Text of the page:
Gratitude, not discrimination, owed to immigrants

Arizona's stringent new anti-immigration law has finally stirred calls to fix a broken system and give hard-striving undocumented workers their due. If the controversy turns into action, a measure of thanks goes to Los Angeles' Cardinal Roger Mahony, who spoke out quickly and forcefully against Arizona's actions.

That's not surprising -- Mahony knows the same thing my father noticed when he first visited me here in Southern California.

My parents were the children of immigrants themselves, Italians who settled in the New York City and rarely ventured outside of their neighborhoods, let alone the city borders. They came to visit me when I moved out to Los Angeles a little more than twenty years ago -- and my Dad observed everything very closely. Chinatown, the beaches, Dodger Stadium, Beverly Hills. He noticed everyone we came into contact with and as I watched him, I wondered what he was thinking.

Finally, after being served a cup of coffee at a cafe on Venice Beach, he turned to me and said: "The Mexicans do all the work around here, don't they?" I nodded. That's what he had taken in: the busboy in the Chinese restaurant, the gardner outside the Beverly Hills mansion, the kid sweeping up the seats after a baseball game. They were all immigrants from Latin America.

The place couldn't function without them, my father told me -- and he was right. The food at fine L.A. restaurants, and the services people paid for at home and work, were all substantially less expensive than in New York -- mostly because of the cheap back-breaking labor delivered by a steady stream of Latino immigrants, legal or not. If Southern California was an American dreamscape, it was made of puffy little clouds built by undocumented workers.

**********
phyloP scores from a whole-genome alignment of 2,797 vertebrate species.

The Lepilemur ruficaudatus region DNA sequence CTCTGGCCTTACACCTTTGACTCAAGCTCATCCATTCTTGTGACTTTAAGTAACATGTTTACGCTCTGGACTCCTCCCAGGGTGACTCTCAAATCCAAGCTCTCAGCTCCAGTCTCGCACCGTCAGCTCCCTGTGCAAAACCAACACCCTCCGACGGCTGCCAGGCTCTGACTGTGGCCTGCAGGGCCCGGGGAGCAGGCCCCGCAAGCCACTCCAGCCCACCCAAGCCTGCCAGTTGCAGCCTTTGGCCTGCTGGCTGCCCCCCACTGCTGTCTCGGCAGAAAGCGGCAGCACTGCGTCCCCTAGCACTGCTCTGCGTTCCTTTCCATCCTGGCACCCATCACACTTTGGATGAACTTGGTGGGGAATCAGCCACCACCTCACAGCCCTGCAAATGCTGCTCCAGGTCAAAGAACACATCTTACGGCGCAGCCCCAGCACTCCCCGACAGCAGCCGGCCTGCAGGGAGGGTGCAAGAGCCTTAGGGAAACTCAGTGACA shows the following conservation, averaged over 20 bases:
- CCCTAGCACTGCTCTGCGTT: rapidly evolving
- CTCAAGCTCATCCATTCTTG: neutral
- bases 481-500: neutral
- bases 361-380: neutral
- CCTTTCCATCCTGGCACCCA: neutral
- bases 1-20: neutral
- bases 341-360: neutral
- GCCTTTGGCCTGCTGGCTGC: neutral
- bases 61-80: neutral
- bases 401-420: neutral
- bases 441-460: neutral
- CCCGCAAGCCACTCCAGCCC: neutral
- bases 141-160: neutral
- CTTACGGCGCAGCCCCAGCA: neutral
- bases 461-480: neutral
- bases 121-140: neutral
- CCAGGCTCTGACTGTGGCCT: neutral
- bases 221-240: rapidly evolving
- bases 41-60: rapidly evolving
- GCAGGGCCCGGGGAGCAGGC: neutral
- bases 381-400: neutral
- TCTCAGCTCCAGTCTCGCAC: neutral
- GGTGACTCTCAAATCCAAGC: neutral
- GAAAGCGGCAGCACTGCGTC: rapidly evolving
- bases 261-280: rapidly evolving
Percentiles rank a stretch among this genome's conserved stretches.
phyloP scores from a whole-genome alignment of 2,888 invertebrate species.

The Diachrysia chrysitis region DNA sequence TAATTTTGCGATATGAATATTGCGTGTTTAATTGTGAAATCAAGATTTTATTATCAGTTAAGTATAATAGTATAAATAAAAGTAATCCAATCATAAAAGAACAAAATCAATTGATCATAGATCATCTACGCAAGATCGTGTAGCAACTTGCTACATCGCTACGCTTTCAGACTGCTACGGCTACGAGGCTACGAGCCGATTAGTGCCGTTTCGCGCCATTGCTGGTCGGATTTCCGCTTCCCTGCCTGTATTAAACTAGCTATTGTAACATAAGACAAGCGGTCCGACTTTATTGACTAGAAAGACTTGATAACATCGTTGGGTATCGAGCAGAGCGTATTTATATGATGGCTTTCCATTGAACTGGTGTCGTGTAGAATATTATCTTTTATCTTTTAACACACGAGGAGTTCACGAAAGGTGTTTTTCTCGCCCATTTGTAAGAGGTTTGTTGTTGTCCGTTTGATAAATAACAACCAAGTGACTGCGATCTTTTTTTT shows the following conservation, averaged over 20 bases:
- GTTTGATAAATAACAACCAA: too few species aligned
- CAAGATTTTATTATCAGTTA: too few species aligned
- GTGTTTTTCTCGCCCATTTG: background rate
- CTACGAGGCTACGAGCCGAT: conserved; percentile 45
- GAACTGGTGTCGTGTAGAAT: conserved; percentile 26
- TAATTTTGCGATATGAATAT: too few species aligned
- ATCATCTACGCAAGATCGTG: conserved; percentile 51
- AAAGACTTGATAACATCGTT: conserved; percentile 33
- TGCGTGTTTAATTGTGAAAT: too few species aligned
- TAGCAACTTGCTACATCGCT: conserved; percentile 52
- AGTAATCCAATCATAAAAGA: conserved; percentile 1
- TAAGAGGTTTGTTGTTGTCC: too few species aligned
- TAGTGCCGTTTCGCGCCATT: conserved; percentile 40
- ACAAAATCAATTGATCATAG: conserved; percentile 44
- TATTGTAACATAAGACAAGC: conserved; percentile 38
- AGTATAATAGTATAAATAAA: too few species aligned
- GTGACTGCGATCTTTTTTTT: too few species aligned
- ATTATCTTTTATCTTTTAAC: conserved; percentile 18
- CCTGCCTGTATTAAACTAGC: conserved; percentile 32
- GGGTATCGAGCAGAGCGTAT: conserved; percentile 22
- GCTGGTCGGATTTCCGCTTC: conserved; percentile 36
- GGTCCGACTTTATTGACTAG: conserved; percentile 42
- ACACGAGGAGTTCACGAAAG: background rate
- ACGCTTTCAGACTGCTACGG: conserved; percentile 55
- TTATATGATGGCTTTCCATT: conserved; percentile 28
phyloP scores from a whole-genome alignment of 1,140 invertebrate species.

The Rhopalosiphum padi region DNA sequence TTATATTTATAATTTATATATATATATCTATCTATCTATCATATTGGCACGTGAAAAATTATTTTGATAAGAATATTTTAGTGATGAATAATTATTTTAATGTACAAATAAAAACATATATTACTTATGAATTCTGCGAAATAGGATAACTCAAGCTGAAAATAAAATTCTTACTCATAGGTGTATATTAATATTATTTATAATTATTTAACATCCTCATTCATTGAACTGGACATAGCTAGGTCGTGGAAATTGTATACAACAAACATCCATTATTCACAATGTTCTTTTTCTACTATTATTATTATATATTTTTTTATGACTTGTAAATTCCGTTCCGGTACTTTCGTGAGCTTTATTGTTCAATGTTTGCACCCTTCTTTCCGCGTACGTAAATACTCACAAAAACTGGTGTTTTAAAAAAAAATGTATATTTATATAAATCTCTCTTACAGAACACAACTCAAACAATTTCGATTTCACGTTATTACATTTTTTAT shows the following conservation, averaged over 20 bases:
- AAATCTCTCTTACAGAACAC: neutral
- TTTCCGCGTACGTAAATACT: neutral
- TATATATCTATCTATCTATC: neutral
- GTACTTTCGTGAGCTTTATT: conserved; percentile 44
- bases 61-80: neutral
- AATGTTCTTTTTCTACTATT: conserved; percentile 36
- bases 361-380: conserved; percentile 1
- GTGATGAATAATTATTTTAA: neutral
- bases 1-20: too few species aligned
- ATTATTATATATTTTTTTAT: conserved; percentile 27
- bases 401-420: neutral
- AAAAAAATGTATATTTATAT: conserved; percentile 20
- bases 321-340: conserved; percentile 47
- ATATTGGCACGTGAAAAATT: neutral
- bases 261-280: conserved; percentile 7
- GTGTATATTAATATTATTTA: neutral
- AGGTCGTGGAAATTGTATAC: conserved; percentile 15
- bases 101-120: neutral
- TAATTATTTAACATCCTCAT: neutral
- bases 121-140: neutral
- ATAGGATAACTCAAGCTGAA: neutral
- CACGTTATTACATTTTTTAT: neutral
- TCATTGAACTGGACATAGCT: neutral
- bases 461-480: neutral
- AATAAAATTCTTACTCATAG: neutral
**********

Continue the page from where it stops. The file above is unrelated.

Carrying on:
We say: Charlottesville reveals the weeping wound of racism. What do we, the American Catholic faith community, do next? Read the editorial.

That image never left my father -- every time he came out to visit, he would take notice. He always said hello to the young man who bussed our table at lunch, or helped deliver something to our door. He shook his head at the enormous supermarkets filled with fresh cheap produce hand-picked only a few miles away by those same immigrants.

Roger Mahony knows them, too. He grew up in Los Angeles, and spent his life as priest in California. He knows these immigrants are part of the fabric of our economy, the economy of the entire Southwest. He's always been a compelling voice in their defense.

My father would have approved.

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